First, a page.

Bláth Buí Eile — An Caisearbhán (‘Dandelion’ in Irish) Posted by róislín on May 24, 2016 in Irish Language
Continuing our break from the flower-themed girls’ names (like Bláithín, Lile, and Nóinín), we’ll look at another actual flower. Why specifically a “bláth buí” at this particular time? Well, we did nóiníní, which may be partly or all yellow, and then cama an ime, which are completely yellow (hence the “im” part of the name), so why not one more yellow flower? Especially since this one seems to grow under almost any conditions, i Meiriceá Thuaidh agus san Eoráise. In fact, an caisearbhán is often simply considered a widespread nuisance, more of a fiaile than a bláth, although we could consider it a “fiaile bhláthach” (a flowering weed). And after all, they’re gleoite go leor, in their own over-populous way, agus inite, leis.
So let’s take a look at the Irish for “dandelion.” There are actually at least five different terms for “dandelion,” several of which have several variations — an gnáthscéal!
This blogpost will probably just deal with the term that’s most widely used (fad m’eolais). Which means, right off that bat, that we’ll have to save any further discussion of “fiacail leoin” for another blogpost. Except (;-) to note that that phrase is the closest Irish equivalent to the French original of “dandelion,” which is “dent de lion.” So no dandies, gaigí, gaigíní, gaigí na maige, or scóitséirí involved here, fun as it is to think of “dandelions” as “dandy lions” as in the historic Grandville print, ca. 1840 (thíos) or Bill Peet’s more recent children’s book, Randy’s Dandy Lions (1964). Which, I guess, could raise the question, are Peet’s lions dandies ( à la Grandville) or are the lions simply “dandy lions” (i.e. fantastic). Bhuel sin ceist don Bhéarla! Ní bhaineann an t-imeartas focal sin leis an nGaeilge!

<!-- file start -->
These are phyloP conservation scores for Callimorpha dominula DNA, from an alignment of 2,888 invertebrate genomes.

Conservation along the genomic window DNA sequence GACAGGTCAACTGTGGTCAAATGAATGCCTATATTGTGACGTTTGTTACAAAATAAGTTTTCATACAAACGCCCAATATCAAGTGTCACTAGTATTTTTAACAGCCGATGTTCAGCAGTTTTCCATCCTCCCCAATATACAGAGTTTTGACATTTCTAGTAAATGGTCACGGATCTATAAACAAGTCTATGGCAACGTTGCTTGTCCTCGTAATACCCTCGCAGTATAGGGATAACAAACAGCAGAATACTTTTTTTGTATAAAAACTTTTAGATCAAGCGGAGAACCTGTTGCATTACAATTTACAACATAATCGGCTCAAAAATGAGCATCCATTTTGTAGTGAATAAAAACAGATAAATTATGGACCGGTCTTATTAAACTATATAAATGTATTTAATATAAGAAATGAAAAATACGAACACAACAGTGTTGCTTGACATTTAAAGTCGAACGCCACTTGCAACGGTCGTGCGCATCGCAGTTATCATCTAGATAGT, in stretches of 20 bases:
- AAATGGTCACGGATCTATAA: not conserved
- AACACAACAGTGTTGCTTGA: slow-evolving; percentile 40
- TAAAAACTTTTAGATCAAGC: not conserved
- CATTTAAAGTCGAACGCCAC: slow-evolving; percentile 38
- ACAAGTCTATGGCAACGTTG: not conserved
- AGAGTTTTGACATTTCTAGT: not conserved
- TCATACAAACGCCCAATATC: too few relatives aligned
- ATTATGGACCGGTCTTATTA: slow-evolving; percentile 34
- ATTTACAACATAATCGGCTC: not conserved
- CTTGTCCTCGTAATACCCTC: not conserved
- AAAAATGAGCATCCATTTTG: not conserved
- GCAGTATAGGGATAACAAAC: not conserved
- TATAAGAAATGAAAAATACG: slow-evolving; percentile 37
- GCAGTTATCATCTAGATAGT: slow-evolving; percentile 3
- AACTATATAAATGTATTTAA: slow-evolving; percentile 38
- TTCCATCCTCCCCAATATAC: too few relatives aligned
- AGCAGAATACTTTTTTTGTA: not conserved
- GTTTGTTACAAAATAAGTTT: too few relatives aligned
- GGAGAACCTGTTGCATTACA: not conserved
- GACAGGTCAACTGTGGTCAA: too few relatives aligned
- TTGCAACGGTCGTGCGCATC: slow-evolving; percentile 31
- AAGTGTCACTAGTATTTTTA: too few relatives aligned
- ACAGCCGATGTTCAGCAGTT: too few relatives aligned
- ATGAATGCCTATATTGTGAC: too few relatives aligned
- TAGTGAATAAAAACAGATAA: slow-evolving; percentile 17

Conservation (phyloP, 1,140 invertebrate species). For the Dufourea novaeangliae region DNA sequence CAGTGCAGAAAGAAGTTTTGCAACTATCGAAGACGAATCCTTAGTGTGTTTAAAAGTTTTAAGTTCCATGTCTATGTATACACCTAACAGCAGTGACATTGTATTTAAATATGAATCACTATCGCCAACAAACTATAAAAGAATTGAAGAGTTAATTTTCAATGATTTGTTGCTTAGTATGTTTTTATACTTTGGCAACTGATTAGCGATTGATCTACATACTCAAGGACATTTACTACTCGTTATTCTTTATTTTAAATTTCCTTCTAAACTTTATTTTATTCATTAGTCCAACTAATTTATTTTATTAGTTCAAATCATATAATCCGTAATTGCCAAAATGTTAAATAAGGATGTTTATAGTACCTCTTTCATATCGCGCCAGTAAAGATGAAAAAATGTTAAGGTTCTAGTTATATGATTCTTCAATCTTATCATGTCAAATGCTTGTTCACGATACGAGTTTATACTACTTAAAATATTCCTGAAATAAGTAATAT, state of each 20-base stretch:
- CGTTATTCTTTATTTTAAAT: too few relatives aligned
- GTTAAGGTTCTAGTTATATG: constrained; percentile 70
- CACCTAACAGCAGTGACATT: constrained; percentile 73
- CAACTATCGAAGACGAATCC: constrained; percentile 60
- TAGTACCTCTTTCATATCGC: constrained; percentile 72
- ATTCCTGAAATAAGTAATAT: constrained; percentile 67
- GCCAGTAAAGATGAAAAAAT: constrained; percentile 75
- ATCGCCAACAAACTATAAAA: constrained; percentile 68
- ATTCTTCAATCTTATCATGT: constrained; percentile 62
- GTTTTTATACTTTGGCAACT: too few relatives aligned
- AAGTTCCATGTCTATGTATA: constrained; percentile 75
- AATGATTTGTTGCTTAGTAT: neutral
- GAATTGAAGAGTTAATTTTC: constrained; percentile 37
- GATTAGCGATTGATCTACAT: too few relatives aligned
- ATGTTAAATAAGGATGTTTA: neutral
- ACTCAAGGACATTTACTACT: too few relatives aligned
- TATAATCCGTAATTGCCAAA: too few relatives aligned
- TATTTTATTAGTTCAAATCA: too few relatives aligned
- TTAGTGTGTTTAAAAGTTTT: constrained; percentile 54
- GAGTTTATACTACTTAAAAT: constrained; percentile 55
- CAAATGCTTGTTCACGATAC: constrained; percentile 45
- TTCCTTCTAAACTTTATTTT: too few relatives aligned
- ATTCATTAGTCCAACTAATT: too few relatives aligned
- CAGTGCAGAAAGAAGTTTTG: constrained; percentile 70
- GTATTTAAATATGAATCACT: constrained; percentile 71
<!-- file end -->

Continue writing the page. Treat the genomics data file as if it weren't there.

As for the basic term, it’s “caisearbhán” [kah-SHAR-uh-vawn]. When I first learned this word, I picked out the “searbh” [bitter] part quite readily, but never really thought about why the plant is considered bitter to the taste and why we had “cai-” as a prefix. “Cai-” isn’t a standard prefix like “in-” or “mí-” or “droch-,” so I always vaguely wondered what it was doing there. Poking around online for writing this blogpost tells me that it’s the leaves that have the bitter taste and the “cai-” is probably really “cais” (or “cois” or “cos,” meaning foot), so the idea is something like “bitter-footed one.” Nice to know! One of these days I’ll finally get around to eating a dandelion leaf salad, and then I guess I’ll have first-hand evidence about the “blas.”
Some related terms are
- a) searbhán, lit. bitter one
- b) searbhán na muc, lit. bitter one of the pigs
And some alternate spellings, not seen much nowadays, are “caistreabhán,” “caistsearbhán,” and “gais-searbhain,” the latter suggesting more that the idea is “bitter-stemmed one” than “bitter-footed one.” So is “an gas” as “searbh” as “na duilleoga”? Níl a fhios agam. An bhfuil a fhios agatsa?
And btw, there is a different flower, possibly within the same géineas (genus),” known as the “caisearbhán caol dearg” (lit. thin/narrow red dandelion). Eolas ag duine ar bith faoi sin?
And btw2, although usually all yellow, there is at least one type of white dandelion, found in Japan (Taraxacum albidum).
There’s so much more on dandelions, that I think we’ll have at least one more blogpost on them. I’m actually champing (chomping, do rogha féin) at the bit to see if there’s an Irish language version of the folk nickname for this plant, variously known as “pissabeds,” “pissenlit,” “pisacan,” and “blodyn pi-pi gwely.” So far I haven’t found any vernacular term which involves “múnadh” (not to be mistaken for “múineadh,” please!). Eolas ag duine ar bith ar leasainm mar sin?
Hoping you find this topic as suimiúil as I do, SGF – Róislín
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